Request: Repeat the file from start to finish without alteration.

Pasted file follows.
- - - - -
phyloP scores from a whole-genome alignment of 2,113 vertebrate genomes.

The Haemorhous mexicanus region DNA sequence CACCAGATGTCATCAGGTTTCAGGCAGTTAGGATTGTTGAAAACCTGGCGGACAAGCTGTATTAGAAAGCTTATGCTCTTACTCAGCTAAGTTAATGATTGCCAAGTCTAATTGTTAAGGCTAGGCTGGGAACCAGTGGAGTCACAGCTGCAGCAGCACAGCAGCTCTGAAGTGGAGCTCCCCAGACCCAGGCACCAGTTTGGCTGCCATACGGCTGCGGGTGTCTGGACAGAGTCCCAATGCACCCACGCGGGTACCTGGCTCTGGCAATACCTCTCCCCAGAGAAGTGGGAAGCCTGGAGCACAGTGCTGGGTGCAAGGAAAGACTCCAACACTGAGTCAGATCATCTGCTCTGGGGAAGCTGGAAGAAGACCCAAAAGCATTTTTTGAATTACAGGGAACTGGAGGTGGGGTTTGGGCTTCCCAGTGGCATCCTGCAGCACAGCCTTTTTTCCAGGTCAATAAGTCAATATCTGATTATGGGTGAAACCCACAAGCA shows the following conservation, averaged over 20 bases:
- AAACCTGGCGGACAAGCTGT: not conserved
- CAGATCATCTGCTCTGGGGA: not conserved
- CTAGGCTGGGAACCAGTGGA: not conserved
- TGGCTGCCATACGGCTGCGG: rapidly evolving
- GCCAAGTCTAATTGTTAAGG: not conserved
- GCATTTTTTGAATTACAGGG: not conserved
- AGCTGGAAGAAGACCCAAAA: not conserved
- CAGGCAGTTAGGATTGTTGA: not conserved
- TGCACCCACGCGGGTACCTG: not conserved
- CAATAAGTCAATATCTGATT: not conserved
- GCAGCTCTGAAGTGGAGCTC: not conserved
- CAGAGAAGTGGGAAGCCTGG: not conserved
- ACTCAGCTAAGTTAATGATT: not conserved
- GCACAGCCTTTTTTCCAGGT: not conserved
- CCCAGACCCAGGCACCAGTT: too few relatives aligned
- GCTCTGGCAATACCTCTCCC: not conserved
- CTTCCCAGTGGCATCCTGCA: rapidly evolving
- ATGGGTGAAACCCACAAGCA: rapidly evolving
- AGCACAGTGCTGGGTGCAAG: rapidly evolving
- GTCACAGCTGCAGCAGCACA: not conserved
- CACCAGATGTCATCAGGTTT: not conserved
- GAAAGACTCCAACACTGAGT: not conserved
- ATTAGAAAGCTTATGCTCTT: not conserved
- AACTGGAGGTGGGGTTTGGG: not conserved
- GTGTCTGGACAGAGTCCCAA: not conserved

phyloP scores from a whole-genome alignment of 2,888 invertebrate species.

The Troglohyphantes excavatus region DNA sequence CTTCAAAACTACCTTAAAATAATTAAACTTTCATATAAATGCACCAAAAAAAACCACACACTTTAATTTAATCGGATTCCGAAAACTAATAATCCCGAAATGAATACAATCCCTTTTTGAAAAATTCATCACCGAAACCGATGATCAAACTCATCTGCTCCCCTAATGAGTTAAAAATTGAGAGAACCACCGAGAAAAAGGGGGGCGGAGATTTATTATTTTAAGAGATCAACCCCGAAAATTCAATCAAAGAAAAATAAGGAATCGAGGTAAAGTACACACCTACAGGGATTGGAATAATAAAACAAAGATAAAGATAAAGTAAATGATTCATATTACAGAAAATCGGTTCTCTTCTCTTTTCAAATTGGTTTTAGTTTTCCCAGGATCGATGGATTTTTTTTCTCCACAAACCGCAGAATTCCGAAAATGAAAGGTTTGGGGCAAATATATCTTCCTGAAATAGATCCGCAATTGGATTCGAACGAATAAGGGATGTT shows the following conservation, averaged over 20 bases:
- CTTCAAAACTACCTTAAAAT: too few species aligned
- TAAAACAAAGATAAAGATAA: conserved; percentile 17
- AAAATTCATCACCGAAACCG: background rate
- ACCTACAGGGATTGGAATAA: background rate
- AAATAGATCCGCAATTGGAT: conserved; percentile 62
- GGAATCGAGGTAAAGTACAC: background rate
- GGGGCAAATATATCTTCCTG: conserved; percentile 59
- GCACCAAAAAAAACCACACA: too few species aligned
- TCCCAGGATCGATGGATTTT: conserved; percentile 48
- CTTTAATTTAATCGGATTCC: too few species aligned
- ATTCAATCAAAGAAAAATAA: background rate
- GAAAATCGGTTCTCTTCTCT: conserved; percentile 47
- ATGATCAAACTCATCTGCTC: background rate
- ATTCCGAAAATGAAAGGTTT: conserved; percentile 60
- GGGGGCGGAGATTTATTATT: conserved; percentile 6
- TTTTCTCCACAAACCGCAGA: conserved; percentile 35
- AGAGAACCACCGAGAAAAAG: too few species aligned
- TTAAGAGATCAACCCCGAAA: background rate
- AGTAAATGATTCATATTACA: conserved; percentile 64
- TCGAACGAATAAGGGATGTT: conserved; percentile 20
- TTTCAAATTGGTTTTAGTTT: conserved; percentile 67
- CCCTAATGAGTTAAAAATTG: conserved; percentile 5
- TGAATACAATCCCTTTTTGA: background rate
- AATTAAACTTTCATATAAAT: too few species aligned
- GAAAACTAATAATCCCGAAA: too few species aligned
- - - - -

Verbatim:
phyloP scores from a whole-genome alignment of 2,113 vertebrate genomes.

The Haemorhous mexicanus region DNA sequence CACCAGATGTCATCAGGTTTCAGGCAGTTAGGATTGTTGAAAACCTGGCGGACAAGCTGTATTAGAAAGCTTATGCTCTTACTCAGCTAAGTTAATGATTGCCAAGTCTAATTGTTAAGGCTAGGCTGGGAACCAGTGGAGTCACAGCTGCAGCAGCACAGCAGCTCTGAAGTGGAGCTCCCCAGACCCAGGCACCAGTTTGGCTGCCATACGGCTGCGGGTGTCTGGACAGAGTCCCAATGCACCCACGCGGGTACCTGGCTCTGGCAATACCTCTCCCCAGAGAAGTGGGAAGCCTGGAGCACAGTGCTGGGTGCAAGGAAAGACTCCAACACTGAGTCAGATCATCTGCTCTGGGGAAGCTGGAAGAAGACCCAAAAGCATTTTTTGAATTACAGGGAACTGGAGGTGGGGTTTGGGCTTCCCAGTGGCATCCTGCAGCACAGCCTTTTTTCCAGGTCAATAAGTCAATATCTGATTATGGGTGAAACCCACAAGCA shows the following conservation, averaged over 20 bases:
- AAACCTGGCGGACAAGCTGT: not conserved
- CAGATCATCTGCTCTGGGGA: not conserved
- CTAGGCTGGGAACCAGTGGA: not conserved
- TGGCTGCCATACGGCTGCGG: rapidly evolving
- GCCAAGTCTAATTGTTAAGG: not conserved
- GCATTTTTTGAATTACAGGG: not conserved
- AGCTGGAAGAAGACCCAAAA: not conserved
- CAGGCAGTTAGGATTGTTGA: not conserved
- TGCACCCACGCGGGTACCTG: not conserved
- CAATAAGTCAATATCTGATT: not conserved
- GCAGCTCTGAAGTGGAGCTC: not conserved
- CAGAGAAGTGGGAAGCCTGG: not conserved
- ACTCAGCTAAGTTAATGATT: not conserved
- GCACAGCCTTTTTTCCAGGT: not conserved
- CCCAGACCCAGGCACCAGTT: too few relatives aligned
- GCTCTGGCAATACCTCTCCC: not conserved
- CTTCCCAGTGGCATCCTGCA: rapidly evolving
- ATGGGTGAAACCCACAAGCA: rapidly evolving
- AGCACAGTGCTGGGTGCAAG: rapidly evolving
- GTCACAGCTGCAGCAGCACA: not conserved
- CACCAGATGTCATCAGGTTT: not conserved
- GAAAGACTCCAACACTGAGT: not conserved
- ATTAGAAAGCTTATGCTCTT: not conserved
- AACTGGAGGTGGGGTTTGGG: not conserved
- GTGTCTGGACAGAGTCCCAA: not conserved

phyloP scores from a whole-genome alignment of 2,888 invertebrate species.

The Troglohyphantes excavatus region DNA sequence CTTCAAAACTACCTTAAAATAATTAAACTTTCATATAAATGCACCAAAAAAAACCACACACTTTAATTTAATCGGATTCCGAAAACTAATAATCCCGAAATGAATACAATCCCTTTTTGAAAAATTCATCACCGAAACCGATGATCAAACTCATCTGCTCCCCTAATGAGTTAAAAATTGAGAGAACCACCGAGAAAAAGGGGGGCGGAGATTTATTATTTTAAGAGATCAACCCCGAAAATTCAATCAAAGAAAAATAAGGAATCGAGGTAAAGTACACACCTACAGGGATTGGAATAATAAAACAAAGATAAAGATAAAGTAAATGATTCATATTACAGAAAATCGGTTCTCTTCTCTTTTCAAATTGGTTTTAGTTTTCCCAGGATCGATGGATTTTTTTTCTCCACAAACCGCAGAATTCCGAAAATGAAAGGTTTGGGGCAAATATATCTTCCTGAAATAGATCCGCAATTGGATTCGAACGAATAAGGGATGTT shows the following conservation, averaged over 20 bases:
- CTTCAAAACTACCTTAAAAT: too few species aligned
- TAAAACAAAGATAAAGATAA: conserved; percentile 17
- AAAATTCATCACCGAAACCG: background rate
- ACCTACAGGGATTGGAATAA: background rate
- AAATAGATCCGCAATTGGAT: conserved; percentile 62
- GGAATCGAGGTAAAGTACAC: background rate
- GGGGCAAATATATCTTCCTG: conserved; percentile 59
- GCACCAAAAAAAACCACACA: too few species aligned
- TCCCAGGATCGATGGATTTT: conserved; percentile 48
- CTTTAATTTAATCGGATTCC: too few species aligned
- ATTCAATCAAAGAAAAATAA: background rate
- GAAAATCGGTTCTCTTCTCT: conserved; percentile 47
- ATGATCAAACTCATCTGCTC: background rate
- ATTCCGAAAATGAAAGGTTT: conserved; percentile 60
- GGGGGCGGAGATTTATTATT: conserved; percentile 6
- TTTTCTCCACAAACCGCAGA: conserved; percentile 35
- AGAGAACCACCGAGAAAAAG: too few species aligned
- TTAAGAGATCAACCCCGAAA: background rate
- AGTAAATGATTCATATTACA: conserved; percentile 64
- TCGAACGAATAAGGGATGTT: conserved; percentile 20
- TTTCAAATTGGTTTTAGTTT: conserved; percentile 67
- CCCTAATGAGTTAAAAATTG: conserved; percentile 5
- TGAATACAATCCCTTTTTGA: background rate
- AATTAAACTTTCATATAAAT: too few species aligned
- GAAAACTAATAATCCCGAAA: too few species aligned